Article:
Confused About Calcium Supplements?

In a perfect world, we'd get all the calcium we need from the foods we eat. Not just the usual suspects like yogurt, milk, and cheese, but also canned salmon and sardines, broccoli, kale and collard greens, and fortified cereals and juices. But we live in an imperfect world.

Research suggests that more than a third of us aren't getting enough of the mineral that's essential for building and maintaining strong bones. It helps muscles work and nerves carry messages between the brain and other parts of the body, too.

Is a calcium supplement right for you?

How Much Should You Take?

It depends on how much you're already getting in your diet. Adults need 1,000 milligrams of calcium (from all sources) every day, and that amount goes up with age. Women over 50 and men over 70 need 1,200 milligrams per day. If you think you need a supplement to boost your number, check with your doctor.

The more calcium you take at one time, the harder it is for your body to process it. Aim for 500 milligrams or less. You may want to take a smaller amount at each meal throughout the day to add up to your total.

More than the recommended daily amount isn't good for you. It may even be harmful, according to a 2011 study in The Journal of Clinical Endocrinology and Metabolism.

Your body gets rid of extra calcium through your kidneys, and it goes into your urine, raising the risk of kidney stones for some people. High levels of the mineral in your blood can lead to kidney problems, as well as hardened blood vessels and tissue. Some studies also link high calcium intake, particularly from supplements, with a greater risk of heart disease, though the results aren't settled.

Calcium Carbonate or Calcium Citrate?

Calcium carbonate is the more common of the two main types of calcium supplements. You should also eat something when you take it to help your body use it best. It doesn't matter if you take calcium citrate with or without food.

A supplement may have more calcium carbonate as an ingredient than one with calcium citrate, but they could be equally effective. When you compare products, check the labels to find out how much actual calcium you'll be getting in a dose.

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Side Effects and Interactions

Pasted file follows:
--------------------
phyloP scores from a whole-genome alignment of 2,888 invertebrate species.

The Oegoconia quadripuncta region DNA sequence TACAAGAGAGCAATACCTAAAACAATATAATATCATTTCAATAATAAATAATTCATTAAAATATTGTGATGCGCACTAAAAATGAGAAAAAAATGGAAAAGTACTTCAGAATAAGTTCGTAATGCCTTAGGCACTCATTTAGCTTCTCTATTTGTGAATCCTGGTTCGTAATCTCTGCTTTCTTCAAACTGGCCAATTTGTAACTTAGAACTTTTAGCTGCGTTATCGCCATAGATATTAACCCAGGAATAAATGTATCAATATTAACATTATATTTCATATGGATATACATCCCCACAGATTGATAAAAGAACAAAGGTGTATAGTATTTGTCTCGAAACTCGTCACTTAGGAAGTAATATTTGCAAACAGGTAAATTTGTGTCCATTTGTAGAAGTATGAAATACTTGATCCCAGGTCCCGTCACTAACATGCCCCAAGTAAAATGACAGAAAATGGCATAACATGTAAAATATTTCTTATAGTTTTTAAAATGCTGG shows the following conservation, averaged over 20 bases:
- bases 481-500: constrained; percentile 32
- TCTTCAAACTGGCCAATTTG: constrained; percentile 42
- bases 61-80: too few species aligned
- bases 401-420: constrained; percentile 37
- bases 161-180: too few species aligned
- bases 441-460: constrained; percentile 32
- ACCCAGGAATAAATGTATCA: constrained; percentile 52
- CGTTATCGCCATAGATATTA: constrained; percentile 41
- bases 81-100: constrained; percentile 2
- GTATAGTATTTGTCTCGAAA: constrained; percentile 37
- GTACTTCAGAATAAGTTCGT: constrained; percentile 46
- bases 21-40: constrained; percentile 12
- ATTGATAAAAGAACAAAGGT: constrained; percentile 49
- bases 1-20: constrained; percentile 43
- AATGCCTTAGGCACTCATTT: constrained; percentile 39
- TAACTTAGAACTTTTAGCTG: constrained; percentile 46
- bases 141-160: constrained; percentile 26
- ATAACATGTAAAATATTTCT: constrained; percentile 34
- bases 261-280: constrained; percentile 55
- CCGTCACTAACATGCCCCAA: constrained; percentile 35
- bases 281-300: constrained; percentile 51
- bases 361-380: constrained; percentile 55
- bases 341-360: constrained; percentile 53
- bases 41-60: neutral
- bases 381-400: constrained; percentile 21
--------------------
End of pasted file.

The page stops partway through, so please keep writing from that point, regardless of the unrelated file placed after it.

Gas, bloating, and constipation are more common with calcium carbonate. That's another reason to divvy your dose up into servings and to take them with food. Drinking more fluids may help you avoid these symptoms, too.

Trying a new type of calcium supplement? Start with a small dose, like 200-300 milligrams daily for a week, and build up gradually.

Calcium can make certain drugs less effective, so talk to your doctor if you're taking a prescription medicine for osteoporosis or Paget's disease, seizures, or thyroid problems, or an antibiotic.

Some antacids, laxatives, and steroids can pull calcium out of your body or keep you from using it well.

The Vitamin D Connection

Your body needs vitamin D in order to take in and use calcium. And if you're like almost 3/4 of Americans, you aren't getting the recommended amount: 400-800 international units daily for adults under 50, and 800-1,000 if you're older. So, many calcium supplements also include vitamin D.

WebMD Medical Reference Reviewed by David T. Derrer, MD on December 28, 2015

Sources

SOURCES:

National Osteoporosis Foundation: "A Guide to Calcium-Rich Foods," "Calcium and Vitamin D: What You Need to Know."

Ross, C. The Journal of Clinical Endocrinology and Metabolism, January 2011.

National Institutes of Health Office of Dietary Supplements: "Calcium."

Shufelt, C. American Journal of Lifestyle Medicine, July/August 2015.

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